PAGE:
From the go-go dancing birdcages of the 1960s, through to her recent gig choreographing the dance sequences for Quentin Tarantino’s Once Upon a Time…In Hollywood (2019), Basil’s career has ever-evolved, and she remains as vital, and as full of boundless energy and youthful exuberance, as she has at any point in her remarkable fifty-plus year career.
Born Antonia Christina Basilotta in Philadelphia on September 22, 1943, Toni Basil was the child of an acrobatic comedian mother and a father who conducted orchestras at the Sahara Hotel and Casino in Las Vegas. When the family moved to Vegas for her father’s work, Basil attended Las Vegas High School and, already known by her Toni nickname, became a cheerleader for the school football team, the Wildcats. A keen professional dancer since childhood, the turning point in Basil’s early career came when she landed a job as an assistant choreographer to David Winters, as well as appearing regularly as a dancer on the pop music television show Shindig!, which ran from 1964-66. The classic concert film The T.A.M.I. Show (1964) was another project which Basil worked on with Winters. The mid-sixties saw her break into feature films, with uncredited but impressive roles as a dancer in Viva Las Vegas (1964), the Rat Pack vehicle Robin and the 7 Hoods (1964), and the teen comedy musical Pajama Party (1964) starring Annette Funicello and Tommy Kirk (which was an off-shoot of the popular series of Beach Party films).
Basil also choreographed a couple of notable teen drive-in movies during this period. Village of the Giants (1965) was an outrageous adaptation of the classic H. G. Wells novel The Food of the Gods, directed and co-written by Bert I. Gordon (who became known to fans as Mr. B.I.G., due his penchant for films featuring oversized humans and monsters). The movie starred future Hollywood heavyweight Ron Howard as Genius, a brainiac kid who accidentally invents a substance he dubs “Goo”, which when consumed causes animals (including cats, ducks, and a tarantula) to rapidly grow to enormous size. When a bunch of trouble-making teenagers (led by Beau Bridges) drift into town and stumble upon Genius’s stash of Goo, they ingest it and soon find themselves thirty feet tall (and naked), planning to use their newfound power to torment and take over the locals. It’s wild stuff, powered along by a great soundtrack by Jack Nitzsche, and an appearance by the Beau Brummels, who perform their song “Woman” (accompanied by giant dancing ducks!). Nitzsche’s bass-driven instrumental theme for Village of the Giants was later pilfered by Tarantino for the opening credits of Death Proof (2007). Toni Basil not only choreographed the dance sequences for the film (including the memorable dance which the giant teens perform for the stunned townsfolk), she also appears in the film as Red, a raven-haired go-go dancer who is sent along to distract the oversized teenagers (at least the male ones) with one of her wildly impressive routines.
The Cool Ones (1967) was a music industry satire loosely based on the eccentric (and now deceased, convicted killer) Phil Spector, the genius but volatile producer famed for creating the iconic “wall of sound” in the songs that he produced (perhaps best represented by the Ronettes’ 1963 hit “Be My Baby”). Roddy McDowall played the Spector character, a shady but rich young rock music promoter and manager, who sets up a romantic liaison between an up-and-coming young female pop singer and dancer and a male crooner who’s on the decline, all to help promote a television show.
The late-sixties saw Basil appearing in two genuine counterculture classics, Head (1968) and Easy Rider (1969). Co-written by a young Jack Nicholson, Head was a very trippy film starring the television rock band The Monkees, whose once-popular musical sitcom had been cancelled by NBC earlier in the year. At the time, Head was a box-office disaster and only served to further alienate the band’s dwindling teenage fanbase, but the movie started to find reappraisal on home video in the mid-eighties, and is now noted for its satirical aspects (the movie essentially sends-up the whole Monkees’ pre-fab phenomenon), not to mention its experimental style and terrific soundtrack, which features some of the band’s best and most mature songs, including the psychedelic classic “Porpoise Song (Theme from Head)”, the driving blues beat of “Circle Sky” (accompanied in the film by genuine Vietnam atrocity footage), and the vaudevillian jazz swing of “Daddy’s Song”, a number written by Harry Nilsson and sung by Davy Jones. In the film, the song is performed by Jones, who dances around a bare set that alternates via quick cuts between light and dark, while Jones’ suit and tails also switches between black and white. Basil makes her entrance halfway through the song, dancing with Jones in a performance which is like a psychedelic Rogers and Astaire. While helped by the rapid editing, it was a tough and demanding sequence to shoot, with Jones putting in extra hours of rehearsal in order to get it right. Naturally, Basil was also the choreographer of this outstanding piece, along with several other dance sequences throughout the film.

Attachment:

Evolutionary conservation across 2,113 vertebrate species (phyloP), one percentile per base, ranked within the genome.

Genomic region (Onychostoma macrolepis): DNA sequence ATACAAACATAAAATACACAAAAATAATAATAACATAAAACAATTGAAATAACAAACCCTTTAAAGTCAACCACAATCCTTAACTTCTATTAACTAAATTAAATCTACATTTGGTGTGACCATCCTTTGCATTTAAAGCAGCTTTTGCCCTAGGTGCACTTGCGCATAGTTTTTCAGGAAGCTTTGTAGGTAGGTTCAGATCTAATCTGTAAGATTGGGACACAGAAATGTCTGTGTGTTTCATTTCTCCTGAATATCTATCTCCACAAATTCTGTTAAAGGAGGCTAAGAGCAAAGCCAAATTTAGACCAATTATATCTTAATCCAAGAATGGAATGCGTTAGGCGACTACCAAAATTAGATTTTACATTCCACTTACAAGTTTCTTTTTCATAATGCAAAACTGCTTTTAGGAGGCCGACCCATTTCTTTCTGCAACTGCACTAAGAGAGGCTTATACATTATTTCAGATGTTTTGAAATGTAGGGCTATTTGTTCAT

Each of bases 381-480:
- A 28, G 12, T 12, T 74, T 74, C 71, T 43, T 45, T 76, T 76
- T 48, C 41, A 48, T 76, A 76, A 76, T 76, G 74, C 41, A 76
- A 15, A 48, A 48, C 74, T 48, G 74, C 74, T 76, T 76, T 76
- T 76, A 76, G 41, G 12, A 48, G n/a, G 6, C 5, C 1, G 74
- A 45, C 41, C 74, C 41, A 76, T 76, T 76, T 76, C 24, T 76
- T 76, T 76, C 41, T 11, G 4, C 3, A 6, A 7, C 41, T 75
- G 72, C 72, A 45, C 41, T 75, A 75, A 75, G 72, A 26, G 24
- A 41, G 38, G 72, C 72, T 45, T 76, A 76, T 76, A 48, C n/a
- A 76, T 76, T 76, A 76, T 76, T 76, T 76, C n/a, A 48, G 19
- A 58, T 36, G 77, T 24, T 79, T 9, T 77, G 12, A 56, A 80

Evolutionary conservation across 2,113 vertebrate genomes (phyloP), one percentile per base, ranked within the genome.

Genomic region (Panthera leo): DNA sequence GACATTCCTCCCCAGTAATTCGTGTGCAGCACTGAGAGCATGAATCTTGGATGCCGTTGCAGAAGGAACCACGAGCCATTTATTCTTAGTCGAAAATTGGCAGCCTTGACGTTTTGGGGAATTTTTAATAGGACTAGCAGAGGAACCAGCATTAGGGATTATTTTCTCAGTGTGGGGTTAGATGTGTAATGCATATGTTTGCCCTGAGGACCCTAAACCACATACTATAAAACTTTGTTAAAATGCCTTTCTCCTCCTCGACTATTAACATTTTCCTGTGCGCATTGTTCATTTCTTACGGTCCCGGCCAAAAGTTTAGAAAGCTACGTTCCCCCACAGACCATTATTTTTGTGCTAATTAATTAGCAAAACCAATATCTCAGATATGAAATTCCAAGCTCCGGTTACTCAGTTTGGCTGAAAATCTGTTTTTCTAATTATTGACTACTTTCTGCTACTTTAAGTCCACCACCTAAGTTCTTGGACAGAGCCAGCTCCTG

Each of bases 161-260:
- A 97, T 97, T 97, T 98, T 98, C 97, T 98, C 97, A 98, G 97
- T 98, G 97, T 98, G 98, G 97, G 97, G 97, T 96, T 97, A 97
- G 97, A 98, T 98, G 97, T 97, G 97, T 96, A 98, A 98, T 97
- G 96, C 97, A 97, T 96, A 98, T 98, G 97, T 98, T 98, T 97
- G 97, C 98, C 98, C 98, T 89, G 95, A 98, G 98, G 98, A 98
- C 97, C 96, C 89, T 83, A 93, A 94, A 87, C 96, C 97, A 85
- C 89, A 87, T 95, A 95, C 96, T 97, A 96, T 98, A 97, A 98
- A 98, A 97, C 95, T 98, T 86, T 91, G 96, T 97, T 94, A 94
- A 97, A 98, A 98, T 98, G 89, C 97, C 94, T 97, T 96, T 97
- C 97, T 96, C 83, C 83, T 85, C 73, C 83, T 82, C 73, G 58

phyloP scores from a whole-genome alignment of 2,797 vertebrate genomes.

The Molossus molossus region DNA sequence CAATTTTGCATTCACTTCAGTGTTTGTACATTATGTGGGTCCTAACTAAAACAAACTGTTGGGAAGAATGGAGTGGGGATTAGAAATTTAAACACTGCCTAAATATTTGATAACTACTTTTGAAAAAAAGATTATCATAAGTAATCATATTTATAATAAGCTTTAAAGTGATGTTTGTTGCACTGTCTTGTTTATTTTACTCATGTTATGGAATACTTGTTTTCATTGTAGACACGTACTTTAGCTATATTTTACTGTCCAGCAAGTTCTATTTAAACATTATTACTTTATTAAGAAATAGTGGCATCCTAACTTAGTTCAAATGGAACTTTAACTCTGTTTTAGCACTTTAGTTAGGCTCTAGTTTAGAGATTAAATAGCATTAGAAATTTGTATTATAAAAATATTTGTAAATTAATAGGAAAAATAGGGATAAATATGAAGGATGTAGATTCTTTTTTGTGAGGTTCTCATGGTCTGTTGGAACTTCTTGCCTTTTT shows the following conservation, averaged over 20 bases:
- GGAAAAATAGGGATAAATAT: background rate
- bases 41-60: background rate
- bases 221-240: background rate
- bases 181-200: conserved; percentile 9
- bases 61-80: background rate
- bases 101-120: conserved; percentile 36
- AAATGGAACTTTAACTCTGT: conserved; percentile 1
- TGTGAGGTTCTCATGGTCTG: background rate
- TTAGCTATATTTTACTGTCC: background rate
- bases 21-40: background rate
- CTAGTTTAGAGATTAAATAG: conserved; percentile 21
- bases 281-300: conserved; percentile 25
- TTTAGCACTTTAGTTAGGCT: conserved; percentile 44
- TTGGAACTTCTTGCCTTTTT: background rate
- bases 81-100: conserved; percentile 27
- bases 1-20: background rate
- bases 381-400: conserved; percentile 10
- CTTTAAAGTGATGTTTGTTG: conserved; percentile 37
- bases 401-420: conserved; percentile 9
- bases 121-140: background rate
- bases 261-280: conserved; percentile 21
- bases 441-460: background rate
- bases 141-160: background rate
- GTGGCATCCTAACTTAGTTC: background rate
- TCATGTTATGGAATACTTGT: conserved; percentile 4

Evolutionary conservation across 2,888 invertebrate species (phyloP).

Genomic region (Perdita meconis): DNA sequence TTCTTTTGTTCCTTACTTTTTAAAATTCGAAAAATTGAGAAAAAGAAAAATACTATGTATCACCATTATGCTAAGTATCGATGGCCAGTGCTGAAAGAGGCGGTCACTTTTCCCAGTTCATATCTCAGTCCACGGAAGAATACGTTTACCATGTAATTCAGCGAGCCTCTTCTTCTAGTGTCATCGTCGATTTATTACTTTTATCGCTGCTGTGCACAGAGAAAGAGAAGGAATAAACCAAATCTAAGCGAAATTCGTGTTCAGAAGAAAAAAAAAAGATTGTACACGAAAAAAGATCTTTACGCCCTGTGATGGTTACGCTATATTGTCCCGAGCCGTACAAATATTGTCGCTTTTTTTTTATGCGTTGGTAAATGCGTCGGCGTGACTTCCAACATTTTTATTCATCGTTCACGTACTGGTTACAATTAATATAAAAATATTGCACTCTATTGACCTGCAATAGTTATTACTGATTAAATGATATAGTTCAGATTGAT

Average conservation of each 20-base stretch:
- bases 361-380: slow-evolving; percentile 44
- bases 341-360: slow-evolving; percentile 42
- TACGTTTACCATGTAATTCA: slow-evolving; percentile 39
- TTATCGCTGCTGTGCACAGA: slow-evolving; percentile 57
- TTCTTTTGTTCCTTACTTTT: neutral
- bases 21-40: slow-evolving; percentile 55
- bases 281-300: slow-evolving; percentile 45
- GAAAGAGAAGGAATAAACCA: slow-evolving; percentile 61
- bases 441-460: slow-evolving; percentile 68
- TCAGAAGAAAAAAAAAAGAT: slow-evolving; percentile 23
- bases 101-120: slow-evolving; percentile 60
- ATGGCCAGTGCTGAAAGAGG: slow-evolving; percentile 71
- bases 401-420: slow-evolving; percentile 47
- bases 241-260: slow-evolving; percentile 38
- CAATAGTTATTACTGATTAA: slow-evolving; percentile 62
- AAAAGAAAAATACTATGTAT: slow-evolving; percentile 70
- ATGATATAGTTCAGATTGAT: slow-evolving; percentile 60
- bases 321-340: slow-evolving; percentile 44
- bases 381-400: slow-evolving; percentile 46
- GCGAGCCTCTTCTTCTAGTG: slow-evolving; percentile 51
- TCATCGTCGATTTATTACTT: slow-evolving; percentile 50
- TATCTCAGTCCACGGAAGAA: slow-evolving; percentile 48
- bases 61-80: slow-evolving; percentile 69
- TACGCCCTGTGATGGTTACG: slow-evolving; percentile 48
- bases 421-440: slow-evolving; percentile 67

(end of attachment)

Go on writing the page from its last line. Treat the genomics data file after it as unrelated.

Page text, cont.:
In Easy Rider, Basil had a straight acting role as Mary, one of the prostitutes which Wyatt (Peter Fonda) and Billy (Dennis Hopper) visit when they ride into New Orleans, before taking her and her companion Karen (Karen Black) on a wild LSD-fuelled trip through the town during Mardi Gras. The sequence culminates with the quartet having sex, freaking out and pondering life and death whilst exploring the old New Orleans Cemetery. Basil would work again with Hopper on two of his other directorial features, playing Rose the actress in his legendary The Last Movie (1971), and a mob wife in an uncredited part in the offbeat crime thriller Catchfire (aka Backtrack, 1990). Admired by many of America’s new independent filmmakers, Head director Bob Rafelson cast Basil as young gay woman Terry Grouse in his superb, and devastating, drama Five Easy Pieces (1970).
One of Toni Basil’s best seventies film roles was in Peter Yates’ Mother, Jugs & Speed (1976). A biting black comedy drama set amongst the highly competitive world of privatised ambulance services in Los Angeles, the film starred Bill Cosby, Raquel Welch, and Harvey Keitel as the three title characters, as well as an hilarious turn by Larry Hagman as a sleazy, oversexed ambulance driver. Basil makes a brief but very memorable appearance as an on-edge junkie in the pangs of full withdrawal, who calls an ambulance to her home with the intent of robbing it of any morphine or other drugs on board, but ends up shooting dead Leroy (Bruce Davidson), the pot-smoking partner of wise-cracking star driver Mother (Cosby). After exchanging some gunfire with Mother, Basil’s unnamed character turns the shotgun on herself when she hears police sirens approaching in the distance. Looking pale and sweaty, with dark red rings under her eyes and a wild nest of curly black hair, Basil certainly looks the part here, but she also conveys a convincing nervousness in her performance, as well as a degree of pleading hopelessness.